Idioms or not

Thursday 19 March 2009, 2.26am HKT

A conversation about using English idioms, ca. August 2003:

gws145034J: “What is your personal taste in using idioms in your writing? Well, they are hackneyed and we’ve always been taught that trite statements are dull and boring. Personally, since I’m a rebellious writer, I’ll use idioms whenever I feel necessary.”

M: “I try to use them […] because, if I don’t use them, I tend to forget them. I wouldn’t normally be holding a conversation using a lot of idioms: I wouldn’t definitely like to put the other person off. But I would be inclined to think that native speakers use them now and again. I would say it would be more useful simply to recognise them.”

I: “Hey, no doubt idioms sound stylish, but I think you should do some research on where exactly to use them and where not. For example, in my early days, I used a few of them in some letters and my teacher was mad at me, but at times they do add spice to your articles. By the way, any good site suggestions for idioms?”

K: “Idioms are not always informal. There are formal idioms as well, and they are appropriate to formal situations, just as informal ones are appropriate to informal situations. Idioms are fabulous because idioms, slang, sayings, etc., have a narrower range of connotations than most words. They can add a lot of colour to your writing when employed well.”

K (continuing): “And, yeah, it’s kind of silly to ask whether something is a good stylistic effect, because, well, pretty much anything can be stylistically useful if you know how to use it. The problem comes when these things are used poorly. For that reason, it’s dangerous to use colloquialisms. Unless you are very familiar with how an idiom is used, I would recommend avoiding it.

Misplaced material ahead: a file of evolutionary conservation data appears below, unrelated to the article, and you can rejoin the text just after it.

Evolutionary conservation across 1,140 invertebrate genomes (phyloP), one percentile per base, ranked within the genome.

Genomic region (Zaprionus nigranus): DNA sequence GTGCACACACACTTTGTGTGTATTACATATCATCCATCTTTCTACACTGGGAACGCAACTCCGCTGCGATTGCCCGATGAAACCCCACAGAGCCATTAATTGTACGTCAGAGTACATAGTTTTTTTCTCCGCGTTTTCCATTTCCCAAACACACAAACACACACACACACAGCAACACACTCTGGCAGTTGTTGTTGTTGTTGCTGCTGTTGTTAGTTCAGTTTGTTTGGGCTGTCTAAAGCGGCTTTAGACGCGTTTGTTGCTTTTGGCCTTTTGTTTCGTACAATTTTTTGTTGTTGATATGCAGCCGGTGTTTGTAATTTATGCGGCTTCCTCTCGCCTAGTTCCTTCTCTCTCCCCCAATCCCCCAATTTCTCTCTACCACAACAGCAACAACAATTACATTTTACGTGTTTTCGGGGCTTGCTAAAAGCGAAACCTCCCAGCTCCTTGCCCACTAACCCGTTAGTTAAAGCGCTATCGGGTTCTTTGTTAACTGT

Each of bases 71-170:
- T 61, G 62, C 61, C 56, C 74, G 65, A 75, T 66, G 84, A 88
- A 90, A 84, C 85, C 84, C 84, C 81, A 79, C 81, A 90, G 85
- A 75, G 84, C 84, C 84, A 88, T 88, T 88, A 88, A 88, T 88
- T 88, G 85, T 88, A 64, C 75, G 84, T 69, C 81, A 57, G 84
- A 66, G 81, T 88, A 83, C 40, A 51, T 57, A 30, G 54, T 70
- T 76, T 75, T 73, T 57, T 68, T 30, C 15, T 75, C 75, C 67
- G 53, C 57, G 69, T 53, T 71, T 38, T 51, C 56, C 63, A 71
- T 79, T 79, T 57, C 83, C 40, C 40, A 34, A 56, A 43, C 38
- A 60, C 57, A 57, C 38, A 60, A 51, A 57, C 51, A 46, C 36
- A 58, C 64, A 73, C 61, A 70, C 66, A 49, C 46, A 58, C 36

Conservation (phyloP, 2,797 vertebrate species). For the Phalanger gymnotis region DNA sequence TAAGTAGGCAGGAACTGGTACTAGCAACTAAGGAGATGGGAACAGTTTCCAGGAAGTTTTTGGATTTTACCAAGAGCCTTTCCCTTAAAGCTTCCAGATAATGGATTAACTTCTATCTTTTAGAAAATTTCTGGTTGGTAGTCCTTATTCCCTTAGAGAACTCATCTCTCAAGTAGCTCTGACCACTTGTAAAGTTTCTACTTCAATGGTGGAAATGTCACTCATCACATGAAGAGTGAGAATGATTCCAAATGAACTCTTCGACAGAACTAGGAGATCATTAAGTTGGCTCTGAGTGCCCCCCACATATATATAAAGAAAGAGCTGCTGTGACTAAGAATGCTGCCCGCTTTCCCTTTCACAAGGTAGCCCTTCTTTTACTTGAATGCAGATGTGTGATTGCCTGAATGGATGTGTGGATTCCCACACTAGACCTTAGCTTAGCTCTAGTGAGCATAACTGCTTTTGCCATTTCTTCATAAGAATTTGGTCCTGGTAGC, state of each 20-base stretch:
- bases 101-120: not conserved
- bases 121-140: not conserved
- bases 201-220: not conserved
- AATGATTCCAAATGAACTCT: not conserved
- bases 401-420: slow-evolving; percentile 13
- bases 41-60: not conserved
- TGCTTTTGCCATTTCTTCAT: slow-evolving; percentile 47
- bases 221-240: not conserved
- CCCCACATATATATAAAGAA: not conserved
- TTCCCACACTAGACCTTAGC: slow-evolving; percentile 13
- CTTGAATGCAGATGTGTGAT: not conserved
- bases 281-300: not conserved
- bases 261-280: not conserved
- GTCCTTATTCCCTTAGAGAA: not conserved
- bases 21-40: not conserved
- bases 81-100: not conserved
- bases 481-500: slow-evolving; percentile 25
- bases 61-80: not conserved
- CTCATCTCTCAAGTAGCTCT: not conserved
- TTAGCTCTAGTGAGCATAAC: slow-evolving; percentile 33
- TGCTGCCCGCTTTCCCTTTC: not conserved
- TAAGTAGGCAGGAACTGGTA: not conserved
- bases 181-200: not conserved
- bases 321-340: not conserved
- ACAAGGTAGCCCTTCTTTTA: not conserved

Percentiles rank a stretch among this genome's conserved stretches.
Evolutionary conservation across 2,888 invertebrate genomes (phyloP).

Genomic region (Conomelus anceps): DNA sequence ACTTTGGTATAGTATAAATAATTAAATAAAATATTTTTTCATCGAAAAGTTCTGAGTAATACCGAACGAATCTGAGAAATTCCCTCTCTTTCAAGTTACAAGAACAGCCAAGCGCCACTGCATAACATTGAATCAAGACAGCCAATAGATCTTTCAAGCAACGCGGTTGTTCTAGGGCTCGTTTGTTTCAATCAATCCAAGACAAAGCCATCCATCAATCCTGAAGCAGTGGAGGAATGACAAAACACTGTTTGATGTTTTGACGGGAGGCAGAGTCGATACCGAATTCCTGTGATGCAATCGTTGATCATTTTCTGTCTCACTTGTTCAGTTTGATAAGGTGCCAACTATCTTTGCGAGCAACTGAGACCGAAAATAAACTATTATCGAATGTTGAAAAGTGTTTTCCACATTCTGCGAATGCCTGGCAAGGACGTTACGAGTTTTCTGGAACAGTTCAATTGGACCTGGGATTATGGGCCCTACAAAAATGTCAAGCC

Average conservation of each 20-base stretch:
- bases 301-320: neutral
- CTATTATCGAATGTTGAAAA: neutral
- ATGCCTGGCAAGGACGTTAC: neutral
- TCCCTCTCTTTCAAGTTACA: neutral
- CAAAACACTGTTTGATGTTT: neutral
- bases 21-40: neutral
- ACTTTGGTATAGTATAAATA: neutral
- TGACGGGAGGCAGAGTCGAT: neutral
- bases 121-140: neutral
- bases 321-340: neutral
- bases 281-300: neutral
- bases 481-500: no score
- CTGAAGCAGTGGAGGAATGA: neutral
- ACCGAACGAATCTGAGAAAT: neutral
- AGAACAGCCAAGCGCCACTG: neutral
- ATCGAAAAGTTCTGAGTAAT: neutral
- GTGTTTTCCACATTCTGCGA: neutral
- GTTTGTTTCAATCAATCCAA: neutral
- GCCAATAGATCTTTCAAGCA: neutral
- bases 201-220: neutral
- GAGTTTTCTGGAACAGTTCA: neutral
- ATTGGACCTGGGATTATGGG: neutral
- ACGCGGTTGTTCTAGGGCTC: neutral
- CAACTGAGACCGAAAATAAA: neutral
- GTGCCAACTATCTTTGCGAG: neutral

J: “But why is it that those so-called teachers of mine get all gritty when they see idioms and metaphors. Teachers loved those in high schools. Oh well, I’ll wait ’til I become the teacher, hopefully, and have my revenge on my students. *LOL*”

K: “Possibly you are using them inappropriately. But I couldn’t say for sure without seeing specific examples.”

J: “I guess I should just listen to my current teacher. Besides, my teacher now is the judge of the current state of my writing. So far, I haven’t had problems with my first college English teacher because I didn’t feel [like] using idioms during that time. The only teachers I’d have problems with were people who think they are teachers and stuff — I guess, I shouldn’t have used the word ‘so-called’ earlier, huh? It made it sound like they were real teachers … anyhow, so, yeah. I should ask [for] inputs from people who don’t know me, like forums—and real teachers.”

K: “Actually, ‘so-called’ generally means that they are not what they seem. They are called teachers, but in your opinion [they] are not actually. The expression is generally used derisively rather than literally.”

J: “Actually, I meant they were not really teachers, but they view themselves as teachers, by the way they act and stuff.”

(ca. August 2003)

5 Responses to “Idioms or not”

  1. Only “K” is the native English speaker.


  2. Vivi said

    Maybe just to “show off ” heehee


  3. Suzanne said

    Well, it’s quite complicated for me to use idioms when i realise that even native speaker cannot handle idioms well. i think i should keep my english as simple as possible because i’m afraid that if i try to use idioms, my expression will be confused. Also, thank for your patience to teach me so much.


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